The ten best movies of 2013
From Spanish Snow Whites to animated snowmen, James Croot selects his cinematic highlights (and lowlight) of 2013.
From Vienna to Paris to the southern Peloponnese. While remaining true to the contemporary, realistic dialogue, weighty themes and meditative mood that marked out the original Before Sunrise as one of the most memorable small movies of the 1990s, writer- director Richard Linklater and his two co-writing stars (Ethan Hawke and Julie Delpy) have also ensured its concerns have grown up along with its original Generation X audience. Delving into more dramatic depths than previously, this third installment has Hawke and Delpy delivering two terrific performances as moods quickly change from playful to prickly and potentially poisonous. Roll on 2022.
Snow White like you've never seen or heard before. Spanish writer-director Pablo Berger's 1920s-set, Grimm-inspired fairytale is not only shot in crisp, gorgeous black and white, it's also silent, save for a beautiful, haunting score by Alfonso de Villalonga. Nightmare-inducing and bewitching all at once, the vivid imagery it conjures makes it feel like the missing link between the fever-dream metaphors of Pedro Almodovar and the childhood fears so terrifically mined by Guillermo del Toro. Compelling, utterly charming and simply magical.
This is a drama that has far more in common with Woody Allen's back catalogue films like Hannah and Her Sisters and Husbands and Wives , than his recent European adventures. That's chiefly because it allows a terrific platform for an absolutely stunning performance from Cate Blanchett. At turns charming, infuriating, stylish and tragic, Blanchett imbues Jasmine with such an air of both unpredictability and inevitability that you just can't take your eyes off her or wait to see whether her "dressed up facts and omitted details" will help her find new happiness.
Starring the charismatic and compelling Mads Mikkelsen, Danish director Thomas Vinterberg's drama about a kindergarten teacher accused of child abuse is an emotionally draining yet powerfully understated tale, likely to spark many post- cinema-going discussions, particularly in Christchurch. Not a film that sits on the fence, this will raise your hackles, tug on your heart- strings and make you despair at modern humanity's inability to communicate.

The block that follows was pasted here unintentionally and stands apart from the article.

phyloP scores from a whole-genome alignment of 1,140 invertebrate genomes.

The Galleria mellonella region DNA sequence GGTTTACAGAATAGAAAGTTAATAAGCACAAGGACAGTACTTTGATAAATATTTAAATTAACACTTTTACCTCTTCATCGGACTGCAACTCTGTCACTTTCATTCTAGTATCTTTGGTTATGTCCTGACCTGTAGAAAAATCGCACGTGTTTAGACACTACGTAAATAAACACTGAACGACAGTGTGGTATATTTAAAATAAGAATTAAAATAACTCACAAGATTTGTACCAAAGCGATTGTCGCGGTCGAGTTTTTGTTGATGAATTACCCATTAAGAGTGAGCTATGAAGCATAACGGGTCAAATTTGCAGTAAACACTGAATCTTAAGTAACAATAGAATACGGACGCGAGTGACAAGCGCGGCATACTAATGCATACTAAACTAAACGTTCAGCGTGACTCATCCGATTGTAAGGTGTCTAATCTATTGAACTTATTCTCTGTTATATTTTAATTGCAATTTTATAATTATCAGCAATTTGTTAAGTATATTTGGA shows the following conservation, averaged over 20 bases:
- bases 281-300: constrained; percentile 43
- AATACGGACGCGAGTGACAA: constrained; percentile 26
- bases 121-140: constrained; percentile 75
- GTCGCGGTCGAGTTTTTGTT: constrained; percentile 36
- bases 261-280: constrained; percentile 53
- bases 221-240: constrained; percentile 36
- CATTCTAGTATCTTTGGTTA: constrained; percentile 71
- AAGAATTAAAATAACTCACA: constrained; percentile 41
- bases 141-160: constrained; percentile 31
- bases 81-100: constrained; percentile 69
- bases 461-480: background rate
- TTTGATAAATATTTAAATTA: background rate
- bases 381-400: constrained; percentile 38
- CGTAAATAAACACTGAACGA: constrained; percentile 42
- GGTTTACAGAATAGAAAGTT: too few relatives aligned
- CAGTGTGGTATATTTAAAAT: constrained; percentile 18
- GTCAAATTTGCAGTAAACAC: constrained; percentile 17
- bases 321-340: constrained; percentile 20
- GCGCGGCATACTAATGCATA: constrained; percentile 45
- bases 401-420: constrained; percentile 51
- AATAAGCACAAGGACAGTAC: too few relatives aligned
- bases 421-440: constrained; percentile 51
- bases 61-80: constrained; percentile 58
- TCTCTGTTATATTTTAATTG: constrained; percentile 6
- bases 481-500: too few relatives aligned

Disney's 53rd animated adventure is also it's finest in almost two decades. Not since the animation studio's renaissance quartet of The Little Mermaid, Beauty and the Beast , Aladdin and The Lion King has the Mouse House produced such a potent mix of thrilling adventure, tear-inducing emotion, memorable characters and toe-tapping tunes. I can only echo the words of my three-year-old boy who succinctly broadcasted his feelings about Frozen at its conclusion: ''I love that movie.''
Such a simple premise, such an effective execution. Alfonso Cuaron's two-stars-in-space (Sandra Bullock, George Clooney) dazzles with its amazing imagery (3D has never been more immersive) and ability to wring maximum emotion out of every scene as Bullock's emotionally and physically broken astronaut battles to stay alive and somehow make it back home. And Stephen Price's score is stirring and chilling in equal measure.
Intimate yet epic, ugly yet touching and hauntingly beautiful, Spanish director Juan Antonio Bayona's powerful take on how the 2004 Boxing Day Southeast Asia tsunami affected one family will sweep audiences away on a tide of emotions. The story of Spain's Belon family as been anglicised to accommodate the star power and box office draw of British-born actors Naomi Watts and Ewan McGregor, but more importantly it hasn't been Hollywoodised. This is a distinctly unglamorous tale.
Director Tom Hooper doesn't manage to solve all the musical's flaws, but he has trimmed it of some of its excesses, and achieves the minor miracle of making the musical's third quarter extremely accessible and easy to follow. Natural lighting, hand-held camerawork and the use of recorded-live, non-perfect singing (Hooper even dares to occasionally introduce silence) give the film the grim, grimy realism that this sweeping, Dickensian-esque story deserves. Better than anyone dared to dream.
Challenging, chilling and compelling, Denis Villenuve's abduction drama certainly isn't a comfortable watch, not only because of its 2 1/2-hour running time but also its raw and relentless sense of dread. Writer Aaron Guzikowski's script strikes a nice balance between Ransom -esque ranting and the low-key twisting dramatics of the likes of Mystic River, The Changeling and Gone Baby Gone. The fabulous cast includes Hugh Jackman, Jake Gyllenhaal and Melissa Leo.
What Maisie Knew
Haunting and heartbreaking, this might just be one of the best book adaptations in years. Henry James's tale of a bitter custody battle is more than a century old but co-writers Nancy Doyne and Carroll Cartwright have skilfully updated the text to create this generation's Kramer vs Kramer. The power of co-directors Scott McGehee and David Siegel's drama comes from placing the audience on the shoulder and at times in the shoes of the warring parents' young daughter Maisie (Onata Aprile).
Scary Movie 5
Finally, a Hollywood movie that lives up to its name. However, what is truly frightening is that this appears to be what passes for cinematic humour today - a series of predictable gags, endless kicks to the groin and a procession of pointless celebrity cameos. Avoid this uninspired, insipid horror- spoof like the plague.
Best Blockbuster: Star Trek: Into Darkness
Best Horror: The Conjuring
Best Crowdpleaser: Now You See Me
Best Festival Only Film: Stories We Tell
Best Comedy: Despicable Me 2
Best Kiwi Film: Antarctica: A Year on Ice
Best Straight-to-DVD: Cloud Atlas
Best Documentary: The Imposter
- © Fairfax NZ News
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